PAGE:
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Member Comments for the Article:

The 3-Minute Step Test

A DIY Fitness Assessment



5/11/2014 2:18:18 PM

Did I miss where it said to determine normal? ?


5/2/2014 6:25:57 AM

LEANMEAN2's SparkPage
Good! Thanks for sharing


3/29/2014 5:27:06 AM

I did it using two 6 inch benches in top of each other.
Unfortunately, my result was: very poor, for my age group.


2/2/2014 1:19:40 PM

LEXIE012's SparkPage
I understood what the article said and could easily incorporate it into my fitness program.


2/2/2014 1:19:38 PM

LEXIE012's SparkPage
I understood what the article said and could easily incorporate it into my fitness program.


6/10/2013 10:15:44 AM

This is easy enough to do. Will add it to my routine


5/31/2013 10:35:50 AM

REALMS1000's SparkPage
I don't have a 12 inch step either, so I am just using what I have. Should have the almost the same effect showing any improvement, I think.


5/8/2013 10:35:58 AM

CHLOEAGH's SparkPage
Where do you find a 12" step? I don't have anything NEAR that. I had to pile 9 very thick books up to get there - way too unstable for me to do this test. Plus, I'm rather short, so that height seems rather high. Any suggestions?


12/10/2012 11:47:26 PM

There is no BEFORE HR. The test is exactly correct per the directions.
1) With a beat of 96 beats per minute you will step up and back down 24 times per minute for 3 minutes.
- Right foot up, left foot up, right foot down, left foot down.
2) After 3 minutes sit down and within 5 seconds start counting your heat beats for 60 seconds.

Your heart rate slows as you recover so while they may be fast as soon as you stop they will slow before the 60 seconds is up.

If your resting heart rate is 80 then you are out of shape - a fit person has a resting heart rate of 60 or less.


10/20/2012 7:38:37 PM

Loved this test. It was easy to do at home, and showed I'm in excellent cardio health. Thanks SparkPeople!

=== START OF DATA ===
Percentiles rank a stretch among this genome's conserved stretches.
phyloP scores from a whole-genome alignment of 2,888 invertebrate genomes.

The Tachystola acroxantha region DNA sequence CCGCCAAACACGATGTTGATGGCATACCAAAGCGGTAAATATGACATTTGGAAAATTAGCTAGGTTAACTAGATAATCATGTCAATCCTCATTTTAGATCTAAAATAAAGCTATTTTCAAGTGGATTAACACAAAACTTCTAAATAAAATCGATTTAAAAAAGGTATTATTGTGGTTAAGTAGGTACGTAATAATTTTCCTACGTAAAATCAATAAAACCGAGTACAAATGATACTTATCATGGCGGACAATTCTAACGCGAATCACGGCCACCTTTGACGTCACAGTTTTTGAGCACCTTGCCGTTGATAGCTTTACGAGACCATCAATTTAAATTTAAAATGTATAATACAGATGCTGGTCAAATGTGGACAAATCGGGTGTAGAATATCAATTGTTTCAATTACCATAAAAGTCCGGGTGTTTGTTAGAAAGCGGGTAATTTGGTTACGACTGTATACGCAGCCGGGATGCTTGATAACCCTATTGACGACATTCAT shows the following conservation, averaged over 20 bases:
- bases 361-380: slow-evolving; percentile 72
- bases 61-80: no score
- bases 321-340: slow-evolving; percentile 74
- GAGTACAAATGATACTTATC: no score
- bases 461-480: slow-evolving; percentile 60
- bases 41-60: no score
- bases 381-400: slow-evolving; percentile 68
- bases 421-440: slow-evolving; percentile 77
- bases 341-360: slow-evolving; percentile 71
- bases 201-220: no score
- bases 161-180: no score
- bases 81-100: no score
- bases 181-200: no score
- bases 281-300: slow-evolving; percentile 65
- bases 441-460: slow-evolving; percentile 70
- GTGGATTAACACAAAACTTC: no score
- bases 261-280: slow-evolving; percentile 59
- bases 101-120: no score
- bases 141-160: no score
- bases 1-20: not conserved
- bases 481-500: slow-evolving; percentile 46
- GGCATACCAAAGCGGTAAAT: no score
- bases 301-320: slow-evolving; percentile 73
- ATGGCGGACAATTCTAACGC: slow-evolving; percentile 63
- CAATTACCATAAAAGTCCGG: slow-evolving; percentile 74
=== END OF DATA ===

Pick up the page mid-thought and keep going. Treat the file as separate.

8/30/2012 10:42:52 AM

DANRAH7's SparkPage
It would be great if you posted a sample video of the exercise. I can't understand how to do it right yet.


8/14/2012 2:58:29 PM

TXBRANDI's SparkPage
Forgot to say that the point of this article is to compare your results to future tests -not to anything in the same test on the same day. I think some people may be getting confused with another HR test that tests actual recovery time. This test is simple -You test your heart rate after that kind of excercise, then your goal will be to be in better shape and have a better test result next time. You work out to get in better shape, then in a week or a month, you do the same test again. If you have worked out enough, you will see that your test results will be better. They might be in the same category (poor etc.), but your heart rate should be a little lower (generally speaking, of course -there are always things that can affect it, but the more you do it over time, you will see the HR continue to get lower).


8/14/2012 2:43:11 PM

TXBRANDI's SparkPage
Although I agree with those saying that our resting heart rates are all different so a rating of Resting HR + 10 would be excellent and so on, I don't think that anything was missed or unedited in this article. I think this was a very basic and simple test. It is true that those in good shape will end up with a lower heart rate than those who are not in good shape. You will be able to easily see this right after doing the steps. Measuring only right after the excercise will not change the fact that you will see results over time if you are working to get in better shape. For this purpose, there is nothing wrong with this article! Since the test offers a range of heart rates for each level, this should compensate for not taking a before (resting) heart rate. Yes, you can also test again to see how fast recovery actualy is by waiting 30 seconds or so. That is additional testing which can offer more information about your heart. For a basic testing, the steps in this article are fine!


8/5/2012 7:02:53 PM

Apparently I am excellent! This explains why people half my age and half my size can't keep up with me.

Now if I could only actually lose those last 30 pounds...


8/5/2012 3:54:07 PM

This test might work for an "average" or tall person, but not a shortie like me. I'm 5'2" - because I'm short, there's no way I can use a 12-inch step without hurting my knees.
It takes more effort for a shorter person to raise their body that high than it does a taller person, just like it takes more steps for me to cover a mile than my 6'2" husband.

Not only that, but the test does not take the "before" resting heart rate, so there is nothing to compare it to.

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